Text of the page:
A periodic maintenance inspection called an "end-play check" was used to monitor wear on the jackscrew assembly. The NTSB examined why the last end-play check on the accident aircraft in September 1997 did not uncover excessive wear. The investigation found that Alaska Airlines had fabricated tools to be used in the end-play check that did not meet the manufacturer's requirements.[1] Testing revealed that the non-standard tools ("restraining fixtures") used by Alaska Airlines could result in inaccurate measurements, and that it was possible that if accurate measurements had been obtained at the time of the last inspection, these measurements would have indicated the excessive wear and the need to replace the affected components.[1]

Extension of maintenance intervals[edit]

Between 1985 and 1996, Alaska Airlines progressively increased the period in between both jackscrew lubrication and end-play checks, with the approval of the Federal Aviation Administration (FAA).[1] Since each lubrication or end-play check subsequently not conducted had represented an opportunity to adequately lubricate the jackscrew or detect excessive wear, the NTSB examined the justification of these extensions. In the case of extended lubrication intervals, the investigation could not determine what information, if any, was presented by Alaska Airlines to the FAA prior to 1996.[1] Testimony from an FAA inspector regarding an extension granted in 1996 was that Alaska Airlines submitted documentation from McDonnell Douglas as justification for their extension.[1]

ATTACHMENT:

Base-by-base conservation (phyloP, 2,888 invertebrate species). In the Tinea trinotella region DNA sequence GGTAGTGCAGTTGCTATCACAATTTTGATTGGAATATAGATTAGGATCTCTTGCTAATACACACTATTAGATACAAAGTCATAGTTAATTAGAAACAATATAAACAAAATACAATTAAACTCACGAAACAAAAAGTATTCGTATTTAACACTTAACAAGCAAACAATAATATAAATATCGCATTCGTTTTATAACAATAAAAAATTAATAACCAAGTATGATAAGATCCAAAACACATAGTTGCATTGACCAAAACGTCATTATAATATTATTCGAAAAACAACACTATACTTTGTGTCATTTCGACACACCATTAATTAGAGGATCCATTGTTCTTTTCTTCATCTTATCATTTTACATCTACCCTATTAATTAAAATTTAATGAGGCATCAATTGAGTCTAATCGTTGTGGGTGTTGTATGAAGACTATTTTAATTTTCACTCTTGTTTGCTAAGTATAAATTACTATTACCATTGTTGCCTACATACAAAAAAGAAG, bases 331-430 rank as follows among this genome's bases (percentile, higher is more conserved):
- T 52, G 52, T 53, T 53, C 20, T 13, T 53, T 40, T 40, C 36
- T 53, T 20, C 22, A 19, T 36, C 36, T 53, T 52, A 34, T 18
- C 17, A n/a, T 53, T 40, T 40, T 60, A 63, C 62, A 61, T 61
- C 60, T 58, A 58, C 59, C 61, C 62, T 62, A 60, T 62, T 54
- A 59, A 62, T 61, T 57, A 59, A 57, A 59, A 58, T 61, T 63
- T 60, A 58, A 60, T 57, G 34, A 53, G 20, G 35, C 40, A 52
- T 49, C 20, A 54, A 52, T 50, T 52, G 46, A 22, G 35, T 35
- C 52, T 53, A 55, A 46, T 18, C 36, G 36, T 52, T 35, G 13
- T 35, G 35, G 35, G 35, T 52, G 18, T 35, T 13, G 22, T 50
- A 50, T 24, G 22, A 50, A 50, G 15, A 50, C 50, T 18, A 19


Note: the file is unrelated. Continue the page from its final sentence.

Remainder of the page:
End-play checks were conducted during a periodic comprehensive airframe overhaul process called a C‑check. Testimony from the director of reliability and maintenance programs of Alaska Airlines was that a data-analysis package based on the maintenance history of five sample aircraft was submitted to the FAA to justify the extended period between C-checks. Individual maintenance tasks (such as the end-play check) were not separately considered in this extension.[1] The NTSB found that "Alaska Airlines' end play check interval extension should have been, but was not, supported by adequate technical data to demonstrate that the extension would not present a potential hazard".[1]

FAA oversight[edit]

A special inspection conducted by the NTSB in April 2000 of Alaska Airlines uncovered widespread significant deficiencies that "the FAA should have uncovered earlier".[1] The investigation concluded that "FAA surveillance of Alaska Airlines had been deficient for at least several years".[1] The NTSB noted that in July 2001, an FAA panel determined that Alaska Airlines had corrected the previously identified deficiencies. However, several factors led the Board to question "the depth and effectiveness of Alaska Airlines corrective actions" and "the overall adequacy of Alaska Airlines' maintenance program".[1]